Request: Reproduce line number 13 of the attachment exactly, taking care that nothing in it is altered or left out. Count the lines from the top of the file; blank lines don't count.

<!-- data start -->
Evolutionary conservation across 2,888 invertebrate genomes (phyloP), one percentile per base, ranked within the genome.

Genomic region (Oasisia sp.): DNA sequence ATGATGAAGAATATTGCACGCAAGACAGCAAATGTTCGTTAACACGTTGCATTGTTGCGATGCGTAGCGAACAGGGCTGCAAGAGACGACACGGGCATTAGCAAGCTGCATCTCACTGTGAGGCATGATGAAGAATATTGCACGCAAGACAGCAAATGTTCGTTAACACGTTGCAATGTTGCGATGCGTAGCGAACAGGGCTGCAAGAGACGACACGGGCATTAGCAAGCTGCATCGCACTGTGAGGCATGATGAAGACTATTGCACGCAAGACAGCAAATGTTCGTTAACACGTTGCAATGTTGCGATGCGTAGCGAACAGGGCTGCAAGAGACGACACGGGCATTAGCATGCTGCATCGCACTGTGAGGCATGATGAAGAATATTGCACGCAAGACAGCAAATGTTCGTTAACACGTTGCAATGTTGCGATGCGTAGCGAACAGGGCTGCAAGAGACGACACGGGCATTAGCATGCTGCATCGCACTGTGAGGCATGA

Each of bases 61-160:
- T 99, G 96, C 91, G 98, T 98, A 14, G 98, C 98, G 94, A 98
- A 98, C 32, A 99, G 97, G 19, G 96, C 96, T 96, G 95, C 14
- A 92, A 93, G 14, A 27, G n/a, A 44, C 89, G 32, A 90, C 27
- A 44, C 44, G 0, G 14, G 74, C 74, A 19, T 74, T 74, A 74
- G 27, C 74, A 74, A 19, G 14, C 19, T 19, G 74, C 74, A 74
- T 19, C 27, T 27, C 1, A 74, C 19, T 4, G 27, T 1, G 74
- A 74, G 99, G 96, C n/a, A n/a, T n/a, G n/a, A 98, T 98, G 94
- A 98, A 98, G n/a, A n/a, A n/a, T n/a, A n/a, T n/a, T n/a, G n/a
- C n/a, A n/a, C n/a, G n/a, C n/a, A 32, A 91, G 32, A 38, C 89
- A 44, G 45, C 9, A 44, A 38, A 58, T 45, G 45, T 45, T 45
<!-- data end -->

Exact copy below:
- A 44, G 45, C 9, A 44, A 38, A 58, T 45, G 45, T 45, T 45